Rio Grand…2016 Olympics Wrap-Up
By Bill Alden
Photography by Ed Hewitt
Katelin Snyder relished bike rides from her apartment in Kingston to the boathouse at Lake Carnegie in Princeton to get in some exercise and clear her head before assuming the duties of coxswain for the U.S. women’s eight and guiding it through grueling practice sessions as the rowers prepared for the 2016 Summer Olympics.
Up in Boston, Gevvie Stone, a 2007 Princeton University alum, honed her sculling skills over the last several years, navigating through the tough conditions and the boat traffic on the Charles River as she pursued her dream of an Olympic medal while earning an M.D. from the Tufts University Medical School.
Ashleigh Johnson, a star Princeton women’s water polo goalie, took a leave of absence from school last summer, moving to Southern California for 6-day-a-week training in and out of the pool with the U.S. women’s national team.
While their paths to the Rio Summer Games were divergent, the three athletes ended up with a medal haul as Snyder piloted the women’s 8 to its third straight gold medal while Stone earned silver in the single sculls, the first U.S. athlete to medal in that event since 1988, and star goalie Johnson anchored the water polo squad on an undefeated run through the Olympic tournament to its second straight gold.
Their success highlighted an extraordinary performance in Rio by athletes with Princeton connections. Former Tiger women’s soccer star Diana Matheson ’08 helped the Canadian women’s team to a second straight bronze. Princeton field hockey stars, Katie Reinprech ’13, Julia Reinprecht ’14, and Kat Sharkey ’13 helped the U.S. squad turn heads as it won four straight games before losing to eventual gold medalist Great Britain in its last game of pool play and then suffering a 2-1 loss in the quarterfinals to Germany, which went on to take bronze. Princeton fencing standout Kat Holmes ’17 made it to the Round of 32 in the women’s individual epee and then helped the U.S. place fifth in the team competition.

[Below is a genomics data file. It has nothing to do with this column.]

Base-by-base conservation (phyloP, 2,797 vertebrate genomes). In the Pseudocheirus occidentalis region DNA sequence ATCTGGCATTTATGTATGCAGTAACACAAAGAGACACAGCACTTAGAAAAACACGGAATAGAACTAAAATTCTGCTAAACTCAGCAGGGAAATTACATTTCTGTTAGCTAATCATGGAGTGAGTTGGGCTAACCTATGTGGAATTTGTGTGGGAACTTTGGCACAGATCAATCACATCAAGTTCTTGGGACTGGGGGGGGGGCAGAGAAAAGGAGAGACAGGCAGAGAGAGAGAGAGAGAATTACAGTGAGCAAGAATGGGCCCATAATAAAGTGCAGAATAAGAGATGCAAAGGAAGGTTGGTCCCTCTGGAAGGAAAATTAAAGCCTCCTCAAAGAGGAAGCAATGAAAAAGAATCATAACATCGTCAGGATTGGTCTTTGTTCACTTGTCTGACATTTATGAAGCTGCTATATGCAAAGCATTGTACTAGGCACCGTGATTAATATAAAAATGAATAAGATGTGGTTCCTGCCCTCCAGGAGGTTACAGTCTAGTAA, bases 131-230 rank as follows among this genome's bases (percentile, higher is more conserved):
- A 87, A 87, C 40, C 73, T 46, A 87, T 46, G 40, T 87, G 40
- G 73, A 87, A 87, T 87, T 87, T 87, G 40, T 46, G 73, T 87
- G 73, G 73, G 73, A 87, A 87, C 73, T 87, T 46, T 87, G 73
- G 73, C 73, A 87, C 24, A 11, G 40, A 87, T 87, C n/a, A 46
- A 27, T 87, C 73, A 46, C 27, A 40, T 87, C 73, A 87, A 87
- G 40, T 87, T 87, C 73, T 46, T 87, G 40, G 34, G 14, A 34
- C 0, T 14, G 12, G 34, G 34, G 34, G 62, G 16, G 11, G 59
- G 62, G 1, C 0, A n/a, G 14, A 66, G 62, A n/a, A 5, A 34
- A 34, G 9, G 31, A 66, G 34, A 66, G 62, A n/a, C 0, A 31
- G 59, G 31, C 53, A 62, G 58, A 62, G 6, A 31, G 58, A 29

Princeton track legend Donn Cabral ’12 took ninth in the men’s steeplechase while Tiger track coaches Priscilla Frederick and Robby Andrews competed in the women’s high jump and the men’s 1,500, respectively, with Frederick taking 28th in her event and Andrews advancing to semis in the 1,500.
Adding to Princeton’s storied rowing tradition in Olympic competition, Glenn Ochal ’08, helped the U.S. men’s eight take fourth while Lauren Wilkinson ’11 competed for the Canadian women’s eight that took fourth. Two other former Princeton rowers, Taylor Nase ’13 and Robin Prendes’11, saw their U.S. men’s lightweight four take 10th overall while Kate Bertko ’06 and Devery Karz placed 10th in the women’s lightweight double sculls.
ROAD TO RIO
Snyder and her boatmates tried to lighten the weight of expectations coming into the Games as the U.S. women’s eight had won 10 straight world or Olympic title, including gold at the 2008 and 2012 Summer Games.
“It was going really well all summer; one of the things that we were really working on was eliminating all expectations and focusing on ourselves and the girl in front of you,” says Snyder, 29, a 5’4, 110-pound former University of Washington standout who patiently worked her way up the ranks in the U.S. program, moving to the Princeton area in 2013 to begin training with the national women’s program at the Shea Rowing Center on Lake Carnegie.
“It was really important to put that out of our minds and focus on being the fastest we can be and let the chips fall where they may.”